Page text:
Cummings Investigates Potential Prescription Drug Price Gouging

On October 5, 2011 Ranking Member Elijah Cummings announced an investigation into "drug speculation" by "gray market" drug companies that trade in drugs that are in critically short supply, according to the Food and Drug Administration (FDA). The drugs in question treat life threatening illnesses such as leukemia in children, breast cancer, and seizures.

As part of this investigation, Cummings obtained confidential information relating to companies that charge prices many times higher than those negotiated with authorized manufacturers and distributers.

Cummings sent document request letters to the following five companies seeking information about where they are obtaining these drugs and how much they are making in profits:



Allied Medical Supply, Inc

Superior Medical Supply, Inc

Premium Health Services, Inc

PRN Pharmaceuticals

Reliance Wholesale, Inc.






Magnesium Sulfate


Leukemia in children and adults

Breast and ovarian cancer

Advanced colon cancer

Colon, stomach, breast, and pancreatic cancer

Life-threatening seizures in pregnant women

Their Price

Over $990 per vial

Over $500 per vial

Over $270 per vial

Over $350 per vial

Over $400 for 25 vials

A Typical Contract Price

About $12 per vial

About $65 per vial

About $5 per vial

About $15 per vial

About $9 for 25 vials


Cummings launched his investigation after receiving a heartfelt letter from Brenda Frese, the head women’s basketball coach at the University of Maryland, whose son was diagnosed with leukemia and treated with a drug called cytarabine, which at that time was on FDA’s shortage list.

In a statement commending Cummings for the investigation, Coach Frese said, “My son Tyler wouldn’t be alive today if we did not have access to the drugs that rid his body of cancer.  Every family should have access to these drugs and it is a shame that they are either not available, or are only available to the highest bidder.”  She added, “I applaud Congressman Cummings for pursuing this important investigation.”

As part of the investigation, Cummings also announced the creation of a tipline for anyone with information about price gouging and speculation in drugs that are in critically short supply.  To visit the tipline follow the link at the top of the page or click here. 

On December 15, 2011 Senator John D. Rockefeller IV, Chairman of the Senate Committee on Commerce, Science, and Transportation, and Senator Tom Harkin, Chairman of the Senate Committee on Health, Education, Labor, and Pensions, joined Rep. Elijah E. Cummings, Ranking Member of the House Committee on Oversight and Government Reform, in his investigation of “gray market” companies that trade in drugs in critically short supply.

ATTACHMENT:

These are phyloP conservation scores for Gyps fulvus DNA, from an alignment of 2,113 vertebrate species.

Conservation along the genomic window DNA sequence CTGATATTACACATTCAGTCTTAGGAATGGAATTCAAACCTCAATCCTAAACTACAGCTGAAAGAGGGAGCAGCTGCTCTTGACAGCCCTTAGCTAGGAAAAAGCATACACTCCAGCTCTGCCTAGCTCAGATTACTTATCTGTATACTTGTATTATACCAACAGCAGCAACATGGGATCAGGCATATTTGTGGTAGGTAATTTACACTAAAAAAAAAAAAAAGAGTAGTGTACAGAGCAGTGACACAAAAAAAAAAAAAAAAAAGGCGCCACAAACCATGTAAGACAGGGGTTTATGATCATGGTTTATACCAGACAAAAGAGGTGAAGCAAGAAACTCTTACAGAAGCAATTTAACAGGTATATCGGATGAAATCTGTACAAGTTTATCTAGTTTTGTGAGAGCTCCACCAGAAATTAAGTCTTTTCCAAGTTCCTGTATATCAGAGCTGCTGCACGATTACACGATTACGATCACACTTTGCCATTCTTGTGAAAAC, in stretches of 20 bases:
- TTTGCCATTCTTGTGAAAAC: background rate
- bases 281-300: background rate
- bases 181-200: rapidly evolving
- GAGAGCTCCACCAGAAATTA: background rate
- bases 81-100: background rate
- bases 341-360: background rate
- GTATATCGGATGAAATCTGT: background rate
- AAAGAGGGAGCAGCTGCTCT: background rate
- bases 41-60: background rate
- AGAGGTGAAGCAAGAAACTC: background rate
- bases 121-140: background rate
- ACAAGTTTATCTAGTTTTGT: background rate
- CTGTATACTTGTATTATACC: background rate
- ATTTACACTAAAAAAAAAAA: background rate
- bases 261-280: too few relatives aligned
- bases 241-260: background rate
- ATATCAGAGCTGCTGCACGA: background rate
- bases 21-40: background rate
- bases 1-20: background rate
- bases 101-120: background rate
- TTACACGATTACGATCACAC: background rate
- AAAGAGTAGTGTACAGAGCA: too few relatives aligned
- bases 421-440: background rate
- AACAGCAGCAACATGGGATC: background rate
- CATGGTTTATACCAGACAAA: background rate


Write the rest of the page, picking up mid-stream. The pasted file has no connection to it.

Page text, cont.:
To date, all five companies have fully cooperated with the document request.


There have been several reports describing this problem. For example:

On August 23, 2011, Premier Healthcare Alliance issued a report examining more than 1,700 offers by 18 gray market companies for drugs in short supply sent to 42 acute care hospitals.  Premier found that the average markup for these drugs was 650% and that the largest markups were for drugs for critical patients, such as those with cancer.

On August 25, 2011, the Institute for Safe Medication Practices issued the results of a survey of purchasing agents and pharmacists at more than 500 hospitals, reporting that more than half received solicitations from gray market companies on a daily basis, and “up to 12% of respondents reported awareness of a product authenticity issue, medication error, or adverse drug reactions associated with the use of gray market products in the past 2 years.”

On September 23, 2011, the Associated Press published the results of a review of industry reports and interviews with nearly two dozen experts about the current drug shortage and its impact on patients, hospitals, and the gray market.  The review found that “a severe shortage of drugs for chemotherapy, infections and other serious ailments is endangering patients and forcing hospitals to buy life-saving medications from secondary suppliers at huge markups because they can’t get them any other way.”

According to FDA, “in 2010 there was a record number of shortages and in 2011 FDA has continued to see an increasing number of shortages.”   According to Dr. Michael Link, the president of the American Society of Clinical Oncology, “if you are a pediatric oncologist, you know how to cure 70 to 80 percent of patients.  But without these drugs you are out of business.”